S. E. Harris, M. K. Oshman, and R. L. Byer, “Observation of tunable parametric fluorescence,” Phys. Rev. Lett. 18(18), 732–734 (1967).

3.

A. A. Malygin, A. N. Perin, and A. V. Sergienko, “Efficient generator of a two-photon field of visible radiation,” Sov. J. Quantum Electron. 11(7), 939–941 (1981).

4.

C. K. Hong, Z. Y. Ou, and L. Mandel, “Measurement of subpicosecond time intervals between two photons by interference,” Phys. Rev. Lett. 59(18), 2044–2046 (1987). [PubMed]

5.

J. W. Pan, Z.-B. Chen, M. Żukowski, H. Weinfurter, and A. Zeilinger, “Multi-photon entanglement and interferometry,” arXiv:0805.2853v1, http://arxiv.org/abs/0805.2853.

6.

M. D’Angelo, M. V. Chekhova, and Y. Shih, “Two-photon diffraction and quantum lithography,” Phys. Rev. Lett. 87(1), 013602 (2001). [PubMed]

7.

T. Scheidl, R. Ursin, A. Fedrizzi, S. Ramelow, X.-S. Ma, T. Herbst, R. Prevedel, L. Ratschbacher, J. Kofler, T. Jennewein, and A. Zeilinger, “Feasibility of 300 km quantum key distribution,” N. J. Phys. 11(8), 085002 (2009).

8.

M. A. Horne, A. Shimony, and A. Zeilinger, “Two-particle interferometry,” Phys. Rev. Lett. 62(19), 2209–2212 (1989). [PubMed]

9.

J. Brendel, E. Mohler, and W. Martienssen, “Experimental Test of Bell’s Inequality for Energy and Time,” Europhys. Lett. 20(7), 575–580 (1992).

10.

P. G. Kwiat, K. Mattle, H. Weinfurter, A. Zeilinger, A. V. Sergienko, and Y. Shih, “New high-intensity source of polarization-entangled photon pairs,” Phys. Rev. Lett. 75(24), 4337–4341 (1995). [PubMed]

11.

A. Mair, A. Vaziri, G. Weihs, and A. Zeilinger, “Entanglement of the orbital angular momentum states of photons,” Nature 412(6844), 313–316 (2001). [PubMed]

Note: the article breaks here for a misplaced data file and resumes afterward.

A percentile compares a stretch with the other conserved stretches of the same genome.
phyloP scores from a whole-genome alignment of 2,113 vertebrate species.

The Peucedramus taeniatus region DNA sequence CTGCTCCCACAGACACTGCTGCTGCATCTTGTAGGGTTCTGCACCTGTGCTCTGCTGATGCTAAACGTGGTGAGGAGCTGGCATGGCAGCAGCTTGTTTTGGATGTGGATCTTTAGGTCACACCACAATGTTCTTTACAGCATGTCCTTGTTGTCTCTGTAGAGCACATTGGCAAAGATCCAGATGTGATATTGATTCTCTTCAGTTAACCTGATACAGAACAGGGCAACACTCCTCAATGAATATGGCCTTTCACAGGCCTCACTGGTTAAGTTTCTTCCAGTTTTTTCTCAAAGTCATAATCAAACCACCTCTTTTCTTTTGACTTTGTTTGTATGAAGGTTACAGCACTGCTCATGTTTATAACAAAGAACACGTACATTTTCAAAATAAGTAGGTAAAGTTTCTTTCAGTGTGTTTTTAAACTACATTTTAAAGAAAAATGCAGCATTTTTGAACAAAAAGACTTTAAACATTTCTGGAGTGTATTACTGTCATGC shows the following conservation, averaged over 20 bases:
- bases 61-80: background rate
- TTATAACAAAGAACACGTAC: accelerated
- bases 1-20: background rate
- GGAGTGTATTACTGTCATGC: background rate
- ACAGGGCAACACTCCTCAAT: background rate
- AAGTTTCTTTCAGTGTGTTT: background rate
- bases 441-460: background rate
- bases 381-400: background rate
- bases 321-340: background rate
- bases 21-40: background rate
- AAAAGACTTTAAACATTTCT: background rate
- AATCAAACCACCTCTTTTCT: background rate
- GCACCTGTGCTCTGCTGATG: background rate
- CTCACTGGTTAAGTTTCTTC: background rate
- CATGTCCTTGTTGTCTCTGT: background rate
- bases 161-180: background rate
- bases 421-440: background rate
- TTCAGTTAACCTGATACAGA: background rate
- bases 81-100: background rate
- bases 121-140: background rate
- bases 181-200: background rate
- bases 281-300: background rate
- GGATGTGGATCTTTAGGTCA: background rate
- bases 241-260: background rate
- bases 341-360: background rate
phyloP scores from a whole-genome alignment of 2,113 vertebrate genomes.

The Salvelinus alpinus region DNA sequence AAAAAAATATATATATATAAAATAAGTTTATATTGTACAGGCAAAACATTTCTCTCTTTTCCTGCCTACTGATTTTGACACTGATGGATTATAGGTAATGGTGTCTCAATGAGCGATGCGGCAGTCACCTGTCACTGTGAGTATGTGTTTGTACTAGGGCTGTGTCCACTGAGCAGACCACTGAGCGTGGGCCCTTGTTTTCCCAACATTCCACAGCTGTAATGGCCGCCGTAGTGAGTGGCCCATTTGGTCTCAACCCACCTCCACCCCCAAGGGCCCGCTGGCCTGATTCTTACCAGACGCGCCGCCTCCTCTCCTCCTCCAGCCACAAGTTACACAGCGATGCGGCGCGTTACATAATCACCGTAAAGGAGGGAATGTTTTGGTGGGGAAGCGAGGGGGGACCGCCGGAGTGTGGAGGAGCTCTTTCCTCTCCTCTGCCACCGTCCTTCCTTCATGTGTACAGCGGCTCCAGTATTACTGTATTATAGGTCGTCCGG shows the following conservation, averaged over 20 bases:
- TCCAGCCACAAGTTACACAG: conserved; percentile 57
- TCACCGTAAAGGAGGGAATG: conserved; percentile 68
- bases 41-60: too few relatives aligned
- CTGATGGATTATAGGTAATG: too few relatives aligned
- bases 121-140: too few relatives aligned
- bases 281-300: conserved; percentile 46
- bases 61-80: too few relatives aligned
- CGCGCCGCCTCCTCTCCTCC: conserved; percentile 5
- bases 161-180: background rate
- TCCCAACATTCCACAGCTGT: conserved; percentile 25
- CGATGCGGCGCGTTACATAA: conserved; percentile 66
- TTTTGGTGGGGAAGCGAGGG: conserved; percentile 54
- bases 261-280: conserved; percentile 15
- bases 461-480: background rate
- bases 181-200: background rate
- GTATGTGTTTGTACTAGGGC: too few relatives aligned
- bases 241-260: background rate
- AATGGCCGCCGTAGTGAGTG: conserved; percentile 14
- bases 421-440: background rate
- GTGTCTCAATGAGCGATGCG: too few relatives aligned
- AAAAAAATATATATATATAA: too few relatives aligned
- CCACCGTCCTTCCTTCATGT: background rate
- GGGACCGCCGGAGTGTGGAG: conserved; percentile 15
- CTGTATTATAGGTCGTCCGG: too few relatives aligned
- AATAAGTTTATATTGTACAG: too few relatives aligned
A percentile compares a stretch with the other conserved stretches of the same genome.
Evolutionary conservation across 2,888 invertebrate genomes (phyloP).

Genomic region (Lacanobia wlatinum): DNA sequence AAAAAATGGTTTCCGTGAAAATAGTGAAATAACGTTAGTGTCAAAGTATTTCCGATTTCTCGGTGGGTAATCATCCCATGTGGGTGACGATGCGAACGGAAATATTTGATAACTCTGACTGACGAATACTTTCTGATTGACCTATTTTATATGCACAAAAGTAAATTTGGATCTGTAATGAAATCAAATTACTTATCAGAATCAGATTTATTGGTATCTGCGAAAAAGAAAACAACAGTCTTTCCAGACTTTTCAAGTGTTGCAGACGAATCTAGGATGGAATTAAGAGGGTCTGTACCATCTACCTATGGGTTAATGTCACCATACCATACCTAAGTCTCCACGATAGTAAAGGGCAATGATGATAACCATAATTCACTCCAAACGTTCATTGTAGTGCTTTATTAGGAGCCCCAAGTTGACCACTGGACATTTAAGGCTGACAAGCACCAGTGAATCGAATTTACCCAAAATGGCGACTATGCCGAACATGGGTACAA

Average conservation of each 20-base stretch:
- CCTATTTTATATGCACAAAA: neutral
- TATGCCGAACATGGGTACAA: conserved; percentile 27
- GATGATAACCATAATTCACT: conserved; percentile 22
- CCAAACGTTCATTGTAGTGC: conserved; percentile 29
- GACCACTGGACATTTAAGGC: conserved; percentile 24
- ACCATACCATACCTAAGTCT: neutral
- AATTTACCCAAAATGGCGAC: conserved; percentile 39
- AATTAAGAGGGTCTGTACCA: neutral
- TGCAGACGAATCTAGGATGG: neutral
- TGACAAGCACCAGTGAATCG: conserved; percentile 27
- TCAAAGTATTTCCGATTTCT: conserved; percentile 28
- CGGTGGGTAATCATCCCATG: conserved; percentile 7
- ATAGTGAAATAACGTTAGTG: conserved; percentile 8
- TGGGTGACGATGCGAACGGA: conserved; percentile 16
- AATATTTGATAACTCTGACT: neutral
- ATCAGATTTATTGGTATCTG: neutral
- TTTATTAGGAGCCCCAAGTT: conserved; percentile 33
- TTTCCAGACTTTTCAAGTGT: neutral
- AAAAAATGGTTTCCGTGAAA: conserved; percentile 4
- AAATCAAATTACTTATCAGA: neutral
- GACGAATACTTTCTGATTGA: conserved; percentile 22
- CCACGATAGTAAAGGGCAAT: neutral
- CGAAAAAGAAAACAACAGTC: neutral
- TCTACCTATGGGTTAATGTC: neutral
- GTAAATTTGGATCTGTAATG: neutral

12.

J. T. Barreiro, N. K. Langford, N. A. Peters, and P. G. Kwiat, “Generation of hyperentangled photon pairs,” Phys. Rev. Lett. 95(26), 260501 (2005).

13.

D. L. Weinberg, “Observation of Optical Parametric Noise Pumped by a Mercury Lamp,” J. Appl. Phys. 41(10), 4239–4240 (1970).

14.

A. Politi, J. C. F. Matthews, and J. L. O’Brien, “Shor’s quantum factoring algorithm on a photonic chip,” Science 325(5945), 1221 (2009). [PubMed]

15.

G. Tamošauskas, J. Galinis, A. Dubietis, and A. Piskarskas, “Observation of spontaneous parametric down-conversion excited by high brightness blue LED,” Opt. Express 18(5), 4310–4315 (2010). [PubMed]

16.

P. G. Kwiat, K. Mattle, H. Weinfurter, A. Zeilinger, A. V. Sergienko, and Y. Shih, “New high-intensity source of polarization-entangled photon pairs,” Phys. Rev. Lett. 75(24), 4337–4341 (1995). [PubMed]

17.

X. Y. Zoua, L. J. Wanga, and L. Mandeļ, “Violation of classical probability in parametric down-conversion,” Opt. Commun. 84(5-6), 351–354 (1991).

18.

P. S. K. Lee, M. P. van Exter, and J. P. Woerdman, “How focused pumping affects type-II spontaneous parametric down-conversion,” Phys. Rev. A 72(3), 033803 (2005).

19.

S. Cialdi, F. Castelli, and M. G. A. Paris, “Properties of entangled photon pairs generated by a CW laser with small coherence time: theory and experiment,” J. Mod. Opt. 56(2), 215–225 (2009).

20.

J. Galinis, G. Tamošauskas, and A. Piskarskas, “Modeling of photon coincidence and dispersive properties of spontaneous parametric down-converted field excited by incoherent source,” in preparation.

21.

J. G. Rarity, K. D. Ridley, and P. R. Tapster, “Absolute measurement of detector quantum efficiency using parametric downconversion,” Appl. Opt. 26(21), 4616–4619 (1987). [PubMed]

22.